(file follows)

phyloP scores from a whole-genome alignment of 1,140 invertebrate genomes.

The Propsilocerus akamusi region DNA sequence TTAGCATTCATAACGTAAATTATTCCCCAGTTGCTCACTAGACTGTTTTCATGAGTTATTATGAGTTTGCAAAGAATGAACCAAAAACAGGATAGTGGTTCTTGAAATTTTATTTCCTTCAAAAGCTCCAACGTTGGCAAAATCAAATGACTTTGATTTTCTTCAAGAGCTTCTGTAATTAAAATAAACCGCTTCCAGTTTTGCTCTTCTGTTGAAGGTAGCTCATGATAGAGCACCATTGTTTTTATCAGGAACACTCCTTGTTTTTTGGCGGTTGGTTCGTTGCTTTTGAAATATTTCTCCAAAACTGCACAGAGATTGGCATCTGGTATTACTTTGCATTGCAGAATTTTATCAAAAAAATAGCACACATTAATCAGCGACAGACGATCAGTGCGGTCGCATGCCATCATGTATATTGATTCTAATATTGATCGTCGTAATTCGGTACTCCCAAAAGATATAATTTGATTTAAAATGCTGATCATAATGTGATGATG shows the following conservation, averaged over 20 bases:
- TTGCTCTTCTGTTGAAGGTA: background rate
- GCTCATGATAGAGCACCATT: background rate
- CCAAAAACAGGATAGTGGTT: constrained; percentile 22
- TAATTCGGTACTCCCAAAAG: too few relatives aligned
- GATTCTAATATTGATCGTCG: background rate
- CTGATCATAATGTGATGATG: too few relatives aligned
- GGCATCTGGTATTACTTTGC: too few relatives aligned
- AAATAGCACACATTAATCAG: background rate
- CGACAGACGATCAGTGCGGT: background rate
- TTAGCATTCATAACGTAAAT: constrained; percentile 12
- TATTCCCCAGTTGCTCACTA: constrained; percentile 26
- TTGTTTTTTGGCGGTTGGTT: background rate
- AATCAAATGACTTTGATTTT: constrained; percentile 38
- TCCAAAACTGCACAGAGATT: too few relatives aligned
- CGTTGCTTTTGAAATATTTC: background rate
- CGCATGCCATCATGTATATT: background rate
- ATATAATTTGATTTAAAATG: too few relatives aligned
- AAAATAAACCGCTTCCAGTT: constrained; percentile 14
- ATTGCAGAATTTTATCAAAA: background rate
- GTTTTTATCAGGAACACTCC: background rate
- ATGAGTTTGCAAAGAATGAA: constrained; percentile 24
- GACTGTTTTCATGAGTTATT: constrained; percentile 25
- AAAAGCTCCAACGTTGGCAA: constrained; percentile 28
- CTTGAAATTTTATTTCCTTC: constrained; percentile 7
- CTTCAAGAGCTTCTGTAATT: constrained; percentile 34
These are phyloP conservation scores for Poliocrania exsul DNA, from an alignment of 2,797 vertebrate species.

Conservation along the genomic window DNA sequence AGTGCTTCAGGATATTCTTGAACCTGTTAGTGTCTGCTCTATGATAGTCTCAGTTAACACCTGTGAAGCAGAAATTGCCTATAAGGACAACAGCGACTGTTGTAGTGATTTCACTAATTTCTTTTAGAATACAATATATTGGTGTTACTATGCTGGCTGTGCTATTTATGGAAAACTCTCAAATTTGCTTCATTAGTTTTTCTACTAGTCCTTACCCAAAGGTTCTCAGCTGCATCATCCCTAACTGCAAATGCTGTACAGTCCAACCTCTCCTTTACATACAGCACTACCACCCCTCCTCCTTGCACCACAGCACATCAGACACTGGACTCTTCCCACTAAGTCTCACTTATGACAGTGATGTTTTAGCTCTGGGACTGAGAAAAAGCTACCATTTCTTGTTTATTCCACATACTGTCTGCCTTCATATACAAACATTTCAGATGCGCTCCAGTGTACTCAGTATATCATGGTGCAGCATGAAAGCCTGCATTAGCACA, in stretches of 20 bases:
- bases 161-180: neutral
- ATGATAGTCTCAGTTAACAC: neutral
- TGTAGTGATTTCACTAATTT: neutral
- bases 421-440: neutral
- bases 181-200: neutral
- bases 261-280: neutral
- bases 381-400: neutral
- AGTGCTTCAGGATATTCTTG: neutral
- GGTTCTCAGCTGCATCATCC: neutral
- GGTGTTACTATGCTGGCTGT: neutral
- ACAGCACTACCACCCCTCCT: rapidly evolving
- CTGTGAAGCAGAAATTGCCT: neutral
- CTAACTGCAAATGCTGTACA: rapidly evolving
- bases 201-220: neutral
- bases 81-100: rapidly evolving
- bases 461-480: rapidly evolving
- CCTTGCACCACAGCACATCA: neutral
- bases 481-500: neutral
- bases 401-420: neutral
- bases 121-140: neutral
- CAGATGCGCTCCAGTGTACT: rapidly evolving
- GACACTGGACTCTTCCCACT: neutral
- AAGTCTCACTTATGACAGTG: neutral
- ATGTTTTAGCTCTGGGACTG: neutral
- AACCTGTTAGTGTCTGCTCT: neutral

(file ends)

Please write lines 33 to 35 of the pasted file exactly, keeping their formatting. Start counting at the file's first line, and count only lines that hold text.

- bases 421-440: neutral
- bases 181-200: neutral
- bases 261-280: neutral